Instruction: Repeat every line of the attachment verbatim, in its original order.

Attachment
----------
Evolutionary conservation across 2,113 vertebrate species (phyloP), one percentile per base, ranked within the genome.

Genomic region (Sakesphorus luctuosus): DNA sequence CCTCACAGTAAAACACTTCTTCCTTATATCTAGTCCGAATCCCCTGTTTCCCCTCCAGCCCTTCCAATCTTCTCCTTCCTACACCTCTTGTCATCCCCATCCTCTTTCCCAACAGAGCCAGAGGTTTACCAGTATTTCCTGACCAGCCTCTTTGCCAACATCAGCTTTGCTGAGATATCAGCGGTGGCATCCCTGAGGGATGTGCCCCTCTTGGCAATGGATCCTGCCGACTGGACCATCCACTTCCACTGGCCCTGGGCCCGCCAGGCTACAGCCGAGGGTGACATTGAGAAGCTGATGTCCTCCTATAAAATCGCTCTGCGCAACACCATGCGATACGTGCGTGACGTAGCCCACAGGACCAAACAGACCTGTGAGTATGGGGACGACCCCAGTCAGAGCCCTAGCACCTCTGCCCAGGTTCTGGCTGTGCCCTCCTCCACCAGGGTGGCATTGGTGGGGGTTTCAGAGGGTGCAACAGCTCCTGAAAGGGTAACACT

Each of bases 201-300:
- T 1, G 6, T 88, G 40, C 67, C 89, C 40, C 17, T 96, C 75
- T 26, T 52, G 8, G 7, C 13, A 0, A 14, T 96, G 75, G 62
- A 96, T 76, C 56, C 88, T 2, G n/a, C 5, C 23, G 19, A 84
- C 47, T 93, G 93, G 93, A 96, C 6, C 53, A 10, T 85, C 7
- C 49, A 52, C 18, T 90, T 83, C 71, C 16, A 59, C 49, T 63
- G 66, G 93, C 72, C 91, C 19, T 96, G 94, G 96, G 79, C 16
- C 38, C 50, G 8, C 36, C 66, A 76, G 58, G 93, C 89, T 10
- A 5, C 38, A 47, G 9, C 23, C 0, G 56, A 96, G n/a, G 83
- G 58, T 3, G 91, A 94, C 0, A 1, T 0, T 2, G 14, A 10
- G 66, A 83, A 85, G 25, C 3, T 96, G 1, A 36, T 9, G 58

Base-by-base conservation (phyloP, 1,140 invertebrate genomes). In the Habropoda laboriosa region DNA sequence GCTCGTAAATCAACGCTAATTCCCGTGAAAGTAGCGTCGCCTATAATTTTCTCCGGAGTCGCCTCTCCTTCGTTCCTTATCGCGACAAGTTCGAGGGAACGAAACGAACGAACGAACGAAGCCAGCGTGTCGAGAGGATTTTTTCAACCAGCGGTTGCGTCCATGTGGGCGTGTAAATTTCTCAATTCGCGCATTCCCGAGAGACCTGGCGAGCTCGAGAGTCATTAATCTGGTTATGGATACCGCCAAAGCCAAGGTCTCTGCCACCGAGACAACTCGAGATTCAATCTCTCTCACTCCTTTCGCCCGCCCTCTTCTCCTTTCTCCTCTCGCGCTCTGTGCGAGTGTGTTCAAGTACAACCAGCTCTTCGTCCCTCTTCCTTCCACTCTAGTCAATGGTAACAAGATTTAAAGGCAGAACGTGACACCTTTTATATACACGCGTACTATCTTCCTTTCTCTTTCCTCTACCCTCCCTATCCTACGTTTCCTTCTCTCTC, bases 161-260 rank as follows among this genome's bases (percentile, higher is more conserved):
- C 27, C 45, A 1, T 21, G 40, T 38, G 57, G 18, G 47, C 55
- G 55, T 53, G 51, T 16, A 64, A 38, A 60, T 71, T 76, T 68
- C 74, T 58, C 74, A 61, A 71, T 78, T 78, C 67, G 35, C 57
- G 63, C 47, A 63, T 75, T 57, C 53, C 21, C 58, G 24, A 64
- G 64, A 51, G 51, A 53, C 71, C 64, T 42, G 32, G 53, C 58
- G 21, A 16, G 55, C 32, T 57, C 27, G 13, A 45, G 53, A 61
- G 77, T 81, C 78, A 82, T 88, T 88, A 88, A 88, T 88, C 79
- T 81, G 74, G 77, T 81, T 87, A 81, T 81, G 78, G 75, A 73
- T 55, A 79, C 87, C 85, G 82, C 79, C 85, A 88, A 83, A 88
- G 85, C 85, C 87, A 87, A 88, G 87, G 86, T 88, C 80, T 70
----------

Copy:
Evolutionary conservation across 2,113 vertebrate species (phyloP), one percentile per base, ranked within the genome.

Genomic region (Sakesphorus luctuosus): DNA sequence CCTCACAGTAAAACACTTCTTCCTTATATCTAGTCCGAATCCCCTGTTTCCCCTCCAGCCCTTCCAATCTTCTCCTTCCTACACCTCTTGTCATCCCCATCCTCTTTCCCAACAGAGCCAGAGGTTTACCAGTATTTCCTGACCAGCCTCTTTGCCAACATCAGCTTTGCTGAGATATCAGCGGTGGCATCCCTGAGGGATGTGCCCCTCTTGGCAATGGATCCTGCCGACTGGACCATCCACTTCCACTGGCCCTGGGCCCGCCAGGCTACAGCCGAGGGTGACATTGAGAAGCTGATGTCCTCCTATAAAATCGCTCTGCGCAACACCATGCGATACGTGCGTGACGTAGCCCACAGGACCAAACAGACCTGTGAGTATGGGGACGACCCCAGTCAGAGCCCTAGCACCTCTGCCCAGGTTCTGGCTGTGCCCTCCTCCACCAGGGTGGCATTGGTGGGGGTTTCAGAGGGTGCAACAGCTCCTGAAAGGGTAACACT

Each of bases 201-300:
- T 1, G 6, T 88, G 40, C 67, C 89, C 40, C 17, T 96, C 75
- T 26, T 52, G 8, G 7, C 13, A 0, A 14, T 96, G 75, G 62
- A 96, T 76, C 56, C 88, T 2, G n/a, C 5, C 23, G 19, A 84
- C 47, T 93, G 93, G 93, A 96, C 6, C 53, A 10, T 85, C 7
- C 49, A 52, C 18, T 90, T 83, C 71, C 16, A 59, C 49, T 63
- G 66, G 93, C 72, C 91, C 19, T 96, G 94, G 96, G 79, C 16
- C 38, C 50, G 8, C 36, C 66, A 76, G 58, G 93, C 89, T 10
- A 5, C 38, A 47, G 9, C 23, C 0, G 56, A 96, G n/a, G 83
- G 58, T 3, G 91, A 94, C 0, A 1, T 0, T 2, G 14, A 10
- G 66, A 83, A 85, G 25, C 3, T 96, G 1, A 36, T 9, G 58

Base-by-base conservation (phyloP, 1,140 invertebrate genomes). In the Habropoda laboriosa region DNA sequence GCTCGTAAATCAACGCTAATTCCCGTGAAAGTAGCGTCGCCTATAATTTTCTCCGGAGTCGCCTCTCCTTCGTTCCTTATCGCGACAAGTTCGAGGGAACGAAACGAACGAACGAACGAAGCCAGCGTGTCGAGAGGATTTTTTCAACCAGCGGTTGCGTCCATGTGGGCGTGTAAATTTCTCAATTCGCGCATTCCCGAGAGACCTGGCGAGCTCGAGAGTCATTAATCTGGTTATGGATACCGCCAAAGCCAAGGTCTCTGCCACCGAGACAACTCGAGATTCAATCTCTCTCACTCCTTTCGCCCGCCCTCTTCTCCTTTCTCCTCTCGCGCTCTGTGCGAGTGTGTTCAAGTACAACCAGCTCTTCGTCCCTCTTCCTTCCACTCTAGTCAATGGTAACAAGATTTAAAGGCAGAACGTGACACCTTTTATATACACGCGTACTATCTTCCTTTCTCTTTCCTCTACCCTCCCTATCCTACGTTTCCTTCTCTCTC, bases 161-260 rank as follows among this genome's bases (percentile, higher is more conserved):
- C 27, C 45, A 1, T 21, G 40, T 38, G 57, G 18, G 47, C 55
- G 55, T 53, G 51, T 16, A 64, A 38, A 60, T 71, T 76, T 68
- C 74, T 58, C 74, A 61, A 71, T 78, T 78, C 67, G 35, C 57
- G 63, C 47, A 63, T 75, T 57, C 53, C 21, C 58, G 24, A 64
- G 64, A 51, G 51, A 53, C 71, C 64, T 42, G 32, G 53, C 58
- G 21, A 16, G 55, C 32, T 57, C 27, G 13, A 45, G 53, A 61
- G 77, T 81, C 78, A 82, T 88, T 88, A 88, A 88, T 88, C 79
- T 81, G 74, G 77, T 81, T 87, A 81, T 81, G 78, G 75, A 73
- T 55, A 79, C 87, C 85, G 82, C 79, C 85, A 88, A 83, A 88
- G 85, C 85, C 87, A 87, A 88, G 87, G 86, T 88, C 80, T 70